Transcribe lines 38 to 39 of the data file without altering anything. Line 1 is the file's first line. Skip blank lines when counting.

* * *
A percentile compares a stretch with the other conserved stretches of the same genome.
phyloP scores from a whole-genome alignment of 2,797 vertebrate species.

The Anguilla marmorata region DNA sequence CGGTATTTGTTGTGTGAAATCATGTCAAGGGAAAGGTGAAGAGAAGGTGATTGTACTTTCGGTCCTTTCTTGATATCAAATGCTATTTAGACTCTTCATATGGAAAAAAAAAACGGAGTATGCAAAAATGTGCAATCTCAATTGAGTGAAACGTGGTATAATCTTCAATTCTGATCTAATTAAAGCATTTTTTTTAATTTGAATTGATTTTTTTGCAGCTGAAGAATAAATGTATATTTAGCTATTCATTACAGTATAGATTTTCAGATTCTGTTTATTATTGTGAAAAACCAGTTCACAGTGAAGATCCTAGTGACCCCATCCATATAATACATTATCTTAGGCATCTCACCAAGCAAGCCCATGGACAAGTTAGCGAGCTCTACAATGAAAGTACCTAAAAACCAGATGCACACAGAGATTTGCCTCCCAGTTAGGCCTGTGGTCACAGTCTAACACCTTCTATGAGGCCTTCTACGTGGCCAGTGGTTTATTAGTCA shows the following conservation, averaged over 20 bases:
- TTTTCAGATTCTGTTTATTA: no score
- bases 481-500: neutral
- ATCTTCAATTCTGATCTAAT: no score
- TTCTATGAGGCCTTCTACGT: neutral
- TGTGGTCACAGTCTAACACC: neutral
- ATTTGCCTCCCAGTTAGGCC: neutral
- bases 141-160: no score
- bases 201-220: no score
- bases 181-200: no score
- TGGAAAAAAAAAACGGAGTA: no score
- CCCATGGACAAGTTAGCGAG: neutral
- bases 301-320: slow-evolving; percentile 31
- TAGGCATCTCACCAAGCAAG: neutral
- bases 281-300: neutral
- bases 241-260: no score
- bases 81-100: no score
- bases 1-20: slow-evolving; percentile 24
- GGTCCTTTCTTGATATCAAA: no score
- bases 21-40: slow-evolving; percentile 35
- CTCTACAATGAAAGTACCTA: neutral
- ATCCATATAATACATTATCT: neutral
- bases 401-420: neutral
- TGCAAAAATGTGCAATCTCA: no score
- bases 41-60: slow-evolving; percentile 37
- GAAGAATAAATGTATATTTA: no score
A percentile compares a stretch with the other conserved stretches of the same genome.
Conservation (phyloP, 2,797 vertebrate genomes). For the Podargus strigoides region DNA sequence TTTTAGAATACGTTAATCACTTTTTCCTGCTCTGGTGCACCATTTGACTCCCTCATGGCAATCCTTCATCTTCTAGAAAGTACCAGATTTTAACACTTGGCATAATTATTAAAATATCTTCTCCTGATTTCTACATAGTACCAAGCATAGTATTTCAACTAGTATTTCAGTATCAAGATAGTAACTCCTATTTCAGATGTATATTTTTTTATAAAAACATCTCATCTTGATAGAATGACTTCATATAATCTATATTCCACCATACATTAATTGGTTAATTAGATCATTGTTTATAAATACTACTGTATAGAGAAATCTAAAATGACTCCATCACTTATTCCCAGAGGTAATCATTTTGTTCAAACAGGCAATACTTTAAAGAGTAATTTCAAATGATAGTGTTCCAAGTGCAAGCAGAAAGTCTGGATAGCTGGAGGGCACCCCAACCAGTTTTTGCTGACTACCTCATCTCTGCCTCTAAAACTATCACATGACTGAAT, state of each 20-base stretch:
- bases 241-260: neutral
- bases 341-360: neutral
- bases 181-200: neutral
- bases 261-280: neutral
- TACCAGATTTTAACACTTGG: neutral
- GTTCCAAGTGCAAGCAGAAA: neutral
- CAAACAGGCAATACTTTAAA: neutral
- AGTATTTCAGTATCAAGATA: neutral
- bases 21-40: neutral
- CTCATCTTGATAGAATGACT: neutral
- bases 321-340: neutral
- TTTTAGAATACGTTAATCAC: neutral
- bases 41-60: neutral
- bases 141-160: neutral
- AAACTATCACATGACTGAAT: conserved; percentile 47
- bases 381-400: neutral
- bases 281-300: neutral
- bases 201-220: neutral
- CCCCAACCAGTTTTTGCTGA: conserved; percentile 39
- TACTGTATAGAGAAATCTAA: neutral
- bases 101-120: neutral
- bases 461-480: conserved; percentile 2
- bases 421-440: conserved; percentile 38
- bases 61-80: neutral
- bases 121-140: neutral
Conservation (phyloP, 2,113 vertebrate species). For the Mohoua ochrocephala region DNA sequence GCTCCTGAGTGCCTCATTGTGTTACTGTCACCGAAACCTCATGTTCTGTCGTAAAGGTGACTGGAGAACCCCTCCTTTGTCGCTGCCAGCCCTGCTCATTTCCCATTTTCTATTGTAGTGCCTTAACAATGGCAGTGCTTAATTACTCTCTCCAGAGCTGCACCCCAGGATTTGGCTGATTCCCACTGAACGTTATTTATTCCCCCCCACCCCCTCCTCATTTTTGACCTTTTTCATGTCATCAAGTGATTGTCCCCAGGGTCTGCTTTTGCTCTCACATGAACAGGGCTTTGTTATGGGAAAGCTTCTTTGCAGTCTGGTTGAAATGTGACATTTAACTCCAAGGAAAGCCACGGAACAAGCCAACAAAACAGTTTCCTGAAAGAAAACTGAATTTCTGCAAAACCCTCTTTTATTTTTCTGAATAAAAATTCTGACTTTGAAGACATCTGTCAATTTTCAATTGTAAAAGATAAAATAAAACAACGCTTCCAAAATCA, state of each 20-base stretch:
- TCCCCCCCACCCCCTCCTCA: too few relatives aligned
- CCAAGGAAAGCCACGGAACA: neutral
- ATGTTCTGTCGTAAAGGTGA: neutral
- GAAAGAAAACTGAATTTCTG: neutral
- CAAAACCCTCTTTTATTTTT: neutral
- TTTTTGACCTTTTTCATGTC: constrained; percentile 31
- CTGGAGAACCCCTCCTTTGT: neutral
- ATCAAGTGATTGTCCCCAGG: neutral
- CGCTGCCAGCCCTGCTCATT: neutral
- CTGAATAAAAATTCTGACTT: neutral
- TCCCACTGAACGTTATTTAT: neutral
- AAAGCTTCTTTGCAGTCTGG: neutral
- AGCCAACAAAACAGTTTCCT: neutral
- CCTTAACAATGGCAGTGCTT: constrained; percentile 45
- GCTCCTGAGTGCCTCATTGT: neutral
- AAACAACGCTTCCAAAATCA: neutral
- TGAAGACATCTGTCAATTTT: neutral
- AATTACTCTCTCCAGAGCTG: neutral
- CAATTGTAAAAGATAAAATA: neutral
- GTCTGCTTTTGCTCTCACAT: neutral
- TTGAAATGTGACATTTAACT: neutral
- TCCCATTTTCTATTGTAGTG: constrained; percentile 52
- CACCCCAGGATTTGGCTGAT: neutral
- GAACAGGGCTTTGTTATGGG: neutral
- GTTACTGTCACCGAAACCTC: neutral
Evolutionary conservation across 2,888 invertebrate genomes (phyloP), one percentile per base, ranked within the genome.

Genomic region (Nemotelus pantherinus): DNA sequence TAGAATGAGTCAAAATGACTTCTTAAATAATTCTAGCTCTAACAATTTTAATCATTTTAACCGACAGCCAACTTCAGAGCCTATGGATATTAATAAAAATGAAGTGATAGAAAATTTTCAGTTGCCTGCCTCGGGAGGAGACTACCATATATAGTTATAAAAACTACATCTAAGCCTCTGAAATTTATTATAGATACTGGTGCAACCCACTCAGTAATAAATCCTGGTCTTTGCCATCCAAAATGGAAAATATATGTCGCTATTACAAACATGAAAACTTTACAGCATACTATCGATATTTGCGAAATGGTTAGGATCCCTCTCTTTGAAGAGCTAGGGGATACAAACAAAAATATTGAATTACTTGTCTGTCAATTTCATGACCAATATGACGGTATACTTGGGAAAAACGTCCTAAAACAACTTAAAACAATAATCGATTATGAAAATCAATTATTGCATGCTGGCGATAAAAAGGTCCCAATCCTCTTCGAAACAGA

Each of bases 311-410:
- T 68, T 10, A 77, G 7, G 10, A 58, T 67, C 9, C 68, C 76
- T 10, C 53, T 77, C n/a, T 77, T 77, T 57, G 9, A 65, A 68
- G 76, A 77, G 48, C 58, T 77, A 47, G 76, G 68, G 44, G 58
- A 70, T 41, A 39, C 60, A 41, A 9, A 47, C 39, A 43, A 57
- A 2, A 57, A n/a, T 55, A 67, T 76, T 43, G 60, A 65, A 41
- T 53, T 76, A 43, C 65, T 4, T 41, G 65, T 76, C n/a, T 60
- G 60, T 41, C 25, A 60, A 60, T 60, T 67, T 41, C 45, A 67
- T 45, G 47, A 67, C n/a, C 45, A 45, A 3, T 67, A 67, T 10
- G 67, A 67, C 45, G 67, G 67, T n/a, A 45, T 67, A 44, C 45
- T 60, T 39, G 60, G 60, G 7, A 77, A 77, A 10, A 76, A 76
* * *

- AGTATTTCAGTATCAAGATA: neutral
- bases 21-40: neutral